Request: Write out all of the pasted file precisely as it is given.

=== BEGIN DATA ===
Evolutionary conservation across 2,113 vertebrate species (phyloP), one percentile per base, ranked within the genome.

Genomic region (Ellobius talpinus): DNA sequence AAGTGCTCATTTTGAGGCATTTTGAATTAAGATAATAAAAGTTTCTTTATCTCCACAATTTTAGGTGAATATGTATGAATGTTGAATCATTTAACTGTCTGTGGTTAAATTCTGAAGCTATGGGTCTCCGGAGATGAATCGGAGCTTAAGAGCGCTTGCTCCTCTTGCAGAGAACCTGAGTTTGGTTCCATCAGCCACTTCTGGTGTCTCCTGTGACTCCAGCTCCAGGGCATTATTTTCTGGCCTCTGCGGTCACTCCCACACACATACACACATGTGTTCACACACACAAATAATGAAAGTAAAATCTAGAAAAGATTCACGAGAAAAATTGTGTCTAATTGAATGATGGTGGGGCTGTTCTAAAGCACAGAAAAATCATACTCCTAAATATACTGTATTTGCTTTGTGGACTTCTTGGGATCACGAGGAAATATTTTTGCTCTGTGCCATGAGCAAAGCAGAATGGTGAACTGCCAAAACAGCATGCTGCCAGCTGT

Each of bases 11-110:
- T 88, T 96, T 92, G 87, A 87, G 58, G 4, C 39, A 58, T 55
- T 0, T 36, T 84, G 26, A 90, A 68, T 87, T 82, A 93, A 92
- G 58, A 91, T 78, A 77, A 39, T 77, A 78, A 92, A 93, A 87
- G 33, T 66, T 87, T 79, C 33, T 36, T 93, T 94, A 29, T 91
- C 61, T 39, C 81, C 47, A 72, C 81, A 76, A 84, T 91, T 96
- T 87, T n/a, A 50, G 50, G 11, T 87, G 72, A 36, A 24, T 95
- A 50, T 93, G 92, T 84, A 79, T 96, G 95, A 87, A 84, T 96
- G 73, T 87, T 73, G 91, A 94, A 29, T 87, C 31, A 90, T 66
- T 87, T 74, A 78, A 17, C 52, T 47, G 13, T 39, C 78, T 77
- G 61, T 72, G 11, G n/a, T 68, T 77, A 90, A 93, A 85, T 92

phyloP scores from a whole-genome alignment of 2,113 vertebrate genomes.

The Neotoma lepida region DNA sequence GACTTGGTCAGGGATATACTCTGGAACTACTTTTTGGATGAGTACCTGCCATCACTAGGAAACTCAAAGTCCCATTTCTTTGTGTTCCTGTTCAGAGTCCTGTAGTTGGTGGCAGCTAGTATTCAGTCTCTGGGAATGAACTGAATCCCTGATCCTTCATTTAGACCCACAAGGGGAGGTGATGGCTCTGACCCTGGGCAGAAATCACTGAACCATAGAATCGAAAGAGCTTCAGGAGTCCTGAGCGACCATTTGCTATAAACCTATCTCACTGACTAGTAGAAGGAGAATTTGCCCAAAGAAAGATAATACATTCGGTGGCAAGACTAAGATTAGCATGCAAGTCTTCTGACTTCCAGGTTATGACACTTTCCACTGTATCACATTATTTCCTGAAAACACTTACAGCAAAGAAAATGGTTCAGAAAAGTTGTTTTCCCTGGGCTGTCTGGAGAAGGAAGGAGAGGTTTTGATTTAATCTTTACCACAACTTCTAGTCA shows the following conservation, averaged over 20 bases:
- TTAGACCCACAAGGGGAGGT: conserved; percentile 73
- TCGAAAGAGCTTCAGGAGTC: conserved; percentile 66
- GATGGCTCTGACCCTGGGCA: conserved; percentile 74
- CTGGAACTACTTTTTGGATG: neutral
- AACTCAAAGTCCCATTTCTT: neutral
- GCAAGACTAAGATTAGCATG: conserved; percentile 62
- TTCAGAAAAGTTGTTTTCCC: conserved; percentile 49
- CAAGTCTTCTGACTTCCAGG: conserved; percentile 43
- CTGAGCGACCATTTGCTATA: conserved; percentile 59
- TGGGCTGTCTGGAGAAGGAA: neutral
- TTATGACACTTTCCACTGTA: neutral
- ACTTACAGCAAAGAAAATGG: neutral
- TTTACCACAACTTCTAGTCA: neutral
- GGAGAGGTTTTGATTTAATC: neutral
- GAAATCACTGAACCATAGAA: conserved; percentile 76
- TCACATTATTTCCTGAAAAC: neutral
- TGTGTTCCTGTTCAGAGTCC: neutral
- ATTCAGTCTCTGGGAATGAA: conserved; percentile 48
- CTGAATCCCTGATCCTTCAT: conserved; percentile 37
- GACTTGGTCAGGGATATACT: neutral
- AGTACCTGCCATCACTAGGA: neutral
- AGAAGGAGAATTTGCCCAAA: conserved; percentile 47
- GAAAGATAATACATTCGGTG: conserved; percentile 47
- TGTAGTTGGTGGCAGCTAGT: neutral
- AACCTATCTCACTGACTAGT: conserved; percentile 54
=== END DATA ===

Evolutionary conservation across 2,113 vertebrate species (phyloP), one percentile per base, ranked within the genome.

Genomic region (Ellobius talpinus): DNA sequence AAGTGCTCATTTTGAGGCATTTTGAATTAAGATAATAAAAGTTTCTTTATCTCCACAATTTTAGGTGAATATGTATGAATGTTGAATCATTTAACTGTCTGTGGTTAAATTCTGAAGCTATGGGTCTCCGGAGATGAATCGGAGCTTAAGAGCGCTTGCTCCTCTTGCAGAGAACCTGAGTTTGGTTCCATCAGCCACTTCTGGTGTCTCCTGTGACTCCAGCTCCAGGGCATTATTTTCTGGCCTCTGCGGTCACTCCCACACACATACACACATGTGTTCACACACACAAATAATGAAAGTAAAATCTAGAAAAGATTCACGAGAAAAATTGTGTCTAATTGAATGATGGTGGGGCTGTTCTAAAGCACAGAAAAATCATACTCCTAAATATACTGTATTTGCTTTGTGGACTTCTTGGGATCACGAGGAAATATTTTTGCTCTGTGCCATGAGCAAAGCAGAATGGTGAACTGCCAAAACAGCATGCTGCCAGCTGT

Each of bases 11-110:
- T 88, T 96, T 92, G 87, A 87, G 58, G 4, C 39, A 58, T 55
- T 0, T 36, T 84, G 26, A 90, A 68, T 87, T 82, A 93, A 92
- G 58, A 91, T 78, A 77, A 39, T 77, A 78, A 92, A 93, A 87
- G 33, T 66, T 87, T 79, C 33, T 36, T 93, T 94, A 29, T 91
- C 61, T 39, C 81, C 47, A 72, C 81, A 76, A 84, T 91, T 96
- T 87, T n/a, A 50, G 50, G 11, T 87, G 72, A 36, A 24, T 95
- A 50, T 93, G 92, T 84, A 79, T 96, G 95, A 87, A 84, T 96
- G 73, T 87, T 73, G 91, A 94, A 29, T 87, C 31, A 90, T 66
- T 87, T 74, A 78, A 17, C 52, T 47, G 13, T 39, C 78, T 77
- G 61, T 72, G 11, G n/a, T 68, T 77, A 90, A 93, A 85, T 92

phyloP scores from a whole-genome alignment of 2,113 vertebrate genomes.

The Neotoma lepida region DNA sequence GACTTGGTCAGGGATATACTCTGGAACTACTTTTTGGATGAGTACCTGCCATCACTAGGAAACTCAAAGTCCCATTTCTTTGTGTTCCTGTTCAGAGTCCTGTAGTTGGTGGCAGCTAGTATTCAGTCTCTGGGAATGAACTGAATCCCTGATCCTTCATTTAGACCCACAAGGGGAGGTGATGGCTCTGACCCTGGGCAGAAATCACTGAACCATAGAATCGAAAGAGCTTCAGGAGTCCTGAGCGACCATTTGCTATAAACCTATCTCACTGACTAGTAGAAGGAGAATTTGCCCAAAGAAAGATAATACATTCGGTGGCAAGACTAAGATTAGCATGCAAGTCTTCTGACTTCCAGGTTATGACACTTTCCACTGTATCACATTATTTCCTGAAAACACTTACAGCAAAGAAAATGGTTCAGAAAAGTTGTTTTCCCTGGGCTGTCTGGAGAAGGAAGGAGAGGTTTTGATTTAATCTTTACCACAACTTCTAGTCA shows the following conservation, averaged over 20 bases:
- TTAGACCCACAAGGGGAGGT: conserved; percentile 73
- TCGAAAGAGCTTCAGGAGTC: conserved; percentile 66
- GATGGCTCTGACCCTGGGCA: conserved; percentile 74
- CTGGAACTACTTTTTGGATG: neutral
- AACTCAAAGTCCCATTTCTT: neutral
- GCAAGACTAAGATTAGCATG: conserved; percentile 62
- TTCAGAAAAGTTGTTTTCCC: conserved; percentile 49
- CAAGTCTTCTGACTTCCAGG: conserved; percentile 43
- CTGAGCGACCATTTGCTATA: conserved; percentile 59
- TGGGCTGTCTGGAGAAGGAA: neutral
- TTATGACACTTTCCACTGTA: neutral
- ACTTACAGCAAAGAAAATGG: neutral
- TTTACCACAACTTCTAGTCA: neutral
- GGAGAGGTTTTGATTTAATC: neutral
- GAAATCACTGAACCATAGAA: conserved; percentile 76
- TCACATTATTTCCTGAAAAC: neutral
- TGTGTTCCTGTTCAGAGTCC: neutral
- ATTCAGTCTCTGGGAATGAA: conserved; percentile 48
- CTGAATCCCTGATCCTTCAT: conserved; percentile 37
- GACTTGGTCAGGGATATACT: neutral
- AGTACCTGCCATCACTAGGA: neutral
- AGAAGGAGAATTTGCCCAAA: conserved; percentile 47
- GAAAGATAATACATTCGGTG: conserved; percentile 47
- TGTAGTTGGTGGCAGCTAGT: neutral
- AACCTATCTCACTGACTAGT: conserved; percentile 54